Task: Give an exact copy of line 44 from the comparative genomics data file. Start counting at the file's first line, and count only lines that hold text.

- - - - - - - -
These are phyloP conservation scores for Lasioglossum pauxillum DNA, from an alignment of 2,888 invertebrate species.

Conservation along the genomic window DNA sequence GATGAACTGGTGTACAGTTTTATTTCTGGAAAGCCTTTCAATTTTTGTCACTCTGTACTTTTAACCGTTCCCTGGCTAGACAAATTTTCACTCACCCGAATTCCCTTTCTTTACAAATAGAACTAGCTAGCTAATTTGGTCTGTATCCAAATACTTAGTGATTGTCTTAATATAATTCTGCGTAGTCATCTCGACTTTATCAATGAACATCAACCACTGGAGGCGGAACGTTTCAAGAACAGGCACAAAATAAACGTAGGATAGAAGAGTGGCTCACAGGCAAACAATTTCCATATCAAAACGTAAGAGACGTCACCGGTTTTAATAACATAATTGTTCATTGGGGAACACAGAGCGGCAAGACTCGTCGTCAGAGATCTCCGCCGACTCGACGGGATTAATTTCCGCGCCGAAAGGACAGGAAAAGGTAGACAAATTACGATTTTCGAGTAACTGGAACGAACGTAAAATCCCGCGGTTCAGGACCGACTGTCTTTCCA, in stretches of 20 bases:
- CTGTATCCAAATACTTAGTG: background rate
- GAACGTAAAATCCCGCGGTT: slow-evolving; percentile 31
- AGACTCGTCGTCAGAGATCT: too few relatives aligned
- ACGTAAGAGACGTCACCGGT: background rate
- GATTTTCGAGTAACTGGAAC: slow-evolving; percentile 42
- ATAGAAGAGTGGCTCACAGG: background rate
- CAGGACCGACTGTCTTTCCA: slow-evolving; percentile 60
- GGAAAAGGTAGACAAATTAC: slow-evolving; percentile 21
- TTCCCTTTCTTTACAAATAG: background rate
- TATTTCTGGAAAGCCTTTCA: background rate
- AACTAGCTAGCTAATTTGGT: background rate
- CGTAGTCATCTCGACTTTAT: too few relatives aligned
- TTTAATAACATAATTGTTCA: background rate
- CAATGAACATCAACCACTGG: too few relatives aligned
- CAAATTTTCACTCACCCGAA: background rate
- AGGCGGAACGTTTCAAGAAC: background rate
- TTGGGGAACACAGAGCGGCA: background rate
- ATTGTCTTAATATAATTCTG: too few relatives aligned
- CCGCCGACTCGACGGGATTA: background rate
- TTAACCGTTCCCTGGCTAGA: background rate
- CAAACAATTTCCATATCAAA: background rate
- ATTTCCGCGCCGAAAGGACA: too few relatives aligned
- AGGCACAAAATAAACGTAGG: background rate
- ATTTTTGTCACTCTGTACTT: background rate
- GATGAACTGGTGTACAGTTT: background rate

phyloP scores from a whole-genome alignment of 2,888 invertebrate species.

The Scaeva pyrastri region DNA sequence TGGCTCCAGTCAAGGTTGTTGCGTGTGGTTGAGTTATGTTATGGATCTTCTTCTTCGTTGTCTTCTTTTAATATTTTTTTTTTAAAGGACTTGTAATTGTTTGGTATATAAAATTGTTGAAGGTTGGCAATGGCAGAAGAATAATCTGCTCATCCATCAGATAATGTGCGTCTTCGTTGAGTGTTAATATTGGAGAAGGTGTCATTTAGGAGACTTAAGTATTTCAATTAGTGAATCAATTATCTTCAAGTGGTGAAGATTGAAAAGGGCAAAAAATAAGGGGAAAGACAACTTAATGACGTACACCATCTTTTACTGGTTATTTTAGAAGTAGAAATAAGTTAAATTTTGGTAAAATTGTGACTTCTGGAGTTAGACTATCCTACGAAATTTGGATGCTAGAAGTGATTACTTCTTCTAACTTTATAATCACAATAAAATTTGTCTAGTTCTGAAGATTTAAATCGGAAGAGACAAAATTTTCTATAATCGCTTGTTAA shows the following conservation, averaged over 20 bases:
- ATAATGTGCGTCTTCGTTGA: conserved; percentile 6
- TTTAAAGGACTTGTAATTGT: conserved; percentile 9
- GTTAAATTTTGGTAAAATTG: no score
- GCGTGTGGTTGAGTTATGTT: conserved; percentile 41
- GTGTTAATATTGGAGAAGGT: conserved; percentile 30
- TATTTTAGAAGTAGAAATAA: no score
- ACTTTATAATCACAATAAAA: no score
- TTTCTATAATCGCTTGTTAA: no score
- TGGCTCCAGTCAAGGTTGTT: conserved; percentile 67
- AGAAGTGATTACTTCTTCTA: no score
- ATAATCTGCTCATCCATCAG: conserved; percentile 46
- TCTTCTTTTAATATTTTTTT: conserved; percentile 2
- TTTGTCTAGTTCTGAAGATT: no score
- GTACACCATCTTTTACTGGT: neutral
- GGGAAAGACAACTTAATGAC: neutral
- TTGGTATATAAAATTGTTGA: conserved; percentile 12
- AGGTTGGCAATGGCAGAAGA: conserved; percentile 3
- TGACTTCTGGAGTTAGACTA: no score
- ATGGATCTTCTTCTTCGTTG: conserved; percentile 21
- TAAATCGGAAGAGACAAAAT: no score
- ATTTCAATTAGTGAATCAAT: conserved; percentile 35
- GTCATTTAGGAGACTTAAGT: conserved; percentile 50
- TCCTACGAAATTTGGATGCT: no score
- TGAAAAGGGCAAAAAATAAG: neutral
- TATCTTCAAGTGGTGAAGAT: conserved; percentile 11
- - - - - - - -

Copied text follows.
- GGGAAAGACAACTTAATGAC: neutral